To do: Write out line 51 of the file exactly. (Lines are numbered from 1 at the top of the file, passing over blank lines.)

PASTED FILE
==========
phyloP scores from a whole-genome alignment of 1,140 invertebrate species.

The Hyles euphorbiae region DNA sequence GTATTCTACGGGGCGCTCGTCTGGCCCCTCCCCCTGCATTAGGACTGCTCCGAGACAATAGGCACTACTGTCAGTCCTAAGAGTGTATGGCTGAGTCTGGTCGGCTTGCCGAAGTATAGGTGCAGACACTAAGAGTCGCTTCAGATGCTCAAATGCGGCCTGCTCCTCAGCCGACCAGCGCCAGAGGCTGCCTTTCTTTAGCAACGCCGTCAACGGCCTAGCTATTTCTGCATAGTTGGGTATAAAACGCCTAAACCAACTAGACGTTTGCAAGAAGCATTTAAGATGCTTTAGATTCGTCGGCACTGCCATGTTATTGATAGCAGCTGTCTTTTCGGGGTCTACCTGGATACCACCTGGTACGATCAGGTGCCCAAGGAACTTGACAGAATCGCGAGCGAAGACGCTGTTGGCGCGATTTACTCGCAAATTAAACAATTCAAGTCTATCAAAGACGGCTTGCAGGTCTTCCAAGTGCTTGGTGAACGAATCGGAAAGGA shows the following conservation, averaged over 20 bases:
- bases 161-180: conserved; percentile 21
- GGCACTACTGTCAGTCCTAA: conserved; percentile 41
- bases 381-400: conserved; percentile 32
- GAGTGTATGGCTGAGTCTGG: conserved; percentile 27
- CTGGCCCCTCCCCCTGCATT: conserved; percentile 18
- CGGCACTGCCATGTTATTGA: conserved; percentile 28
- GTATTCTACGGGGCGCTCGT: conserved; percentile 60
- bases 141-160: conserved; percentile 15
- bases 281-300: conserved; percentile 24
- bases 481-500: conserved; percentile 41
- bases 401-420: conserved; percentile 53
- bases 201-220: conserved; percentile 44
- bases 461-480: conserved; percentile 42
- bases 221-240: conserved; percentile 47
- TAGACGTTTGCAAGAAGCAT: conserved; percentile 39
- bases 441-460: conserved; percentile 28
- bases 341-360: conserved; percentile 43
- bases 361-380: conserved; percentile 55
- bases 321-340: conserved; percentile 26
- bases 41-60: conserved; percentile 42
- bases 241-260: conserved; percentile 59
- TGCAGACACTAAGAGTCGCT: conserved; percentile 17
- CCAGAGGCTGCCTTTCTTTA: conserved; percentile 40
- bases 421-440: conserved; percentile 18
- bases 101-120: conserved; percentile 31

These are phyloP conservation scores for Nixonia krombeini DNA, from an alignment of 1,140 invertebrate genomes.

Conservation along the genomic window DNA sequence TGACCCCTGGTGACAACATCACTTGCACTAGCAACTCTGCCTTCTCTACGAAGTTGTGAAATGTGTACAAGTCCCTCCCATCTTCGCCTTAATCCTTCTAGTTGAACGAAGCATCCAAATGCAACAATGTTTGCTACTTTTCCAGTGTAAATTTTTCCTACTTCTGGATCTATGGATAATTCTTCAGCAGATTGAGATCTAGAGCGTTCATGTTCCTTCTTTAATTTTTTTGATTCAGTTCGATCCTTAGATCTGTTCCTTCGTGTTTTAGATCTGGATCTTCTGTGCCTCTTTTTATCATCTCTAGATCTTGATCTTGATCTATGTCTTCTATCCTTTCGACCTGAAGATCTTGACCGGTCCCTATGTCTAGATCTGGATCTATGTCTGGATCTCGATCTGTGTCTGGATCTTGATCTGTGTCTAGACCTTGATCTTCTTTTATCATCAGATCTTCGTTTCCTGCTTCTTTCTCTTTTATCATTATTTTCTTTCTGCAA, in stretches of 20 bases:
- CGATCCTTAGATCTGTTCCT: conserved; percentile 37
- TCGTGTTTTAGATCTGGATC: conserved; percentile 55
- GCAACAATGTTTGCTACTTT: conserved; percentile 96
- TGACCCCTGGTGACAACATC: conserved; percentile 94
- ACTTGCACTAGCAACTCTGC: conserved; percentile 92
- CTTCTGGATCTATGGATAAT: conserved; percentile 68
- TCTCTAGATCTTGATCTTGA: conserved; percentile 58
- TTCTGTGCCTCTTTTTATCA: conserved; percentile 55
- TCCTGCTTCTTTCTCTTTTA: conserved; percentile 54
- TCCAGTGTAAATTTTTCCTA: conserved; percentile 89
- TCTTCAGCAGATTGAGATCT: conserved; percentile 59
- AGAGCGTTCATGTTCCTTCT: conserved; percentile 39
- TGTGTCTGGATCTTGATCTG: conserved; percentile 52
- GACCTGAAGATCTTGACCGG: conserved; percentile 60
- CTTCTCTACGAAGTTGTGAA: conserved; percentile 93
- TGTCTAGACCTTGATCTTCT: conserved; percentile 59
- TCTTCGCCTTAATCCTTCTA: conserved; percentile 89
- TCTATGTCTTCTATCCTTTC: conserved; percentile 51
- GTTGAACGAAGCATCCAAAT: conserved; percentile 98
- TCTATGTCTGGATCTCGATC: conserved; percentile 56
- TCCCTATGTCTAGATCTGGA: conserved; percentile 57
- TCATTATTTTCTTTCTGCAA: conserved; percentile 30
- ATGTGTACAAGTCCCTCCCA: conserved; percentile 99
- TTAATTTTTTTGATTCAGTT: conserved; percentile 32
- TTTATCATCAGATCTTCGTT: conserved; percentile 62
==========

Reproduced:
- TCATTATTTTCTTTCTGCAA: conserved; percentile 30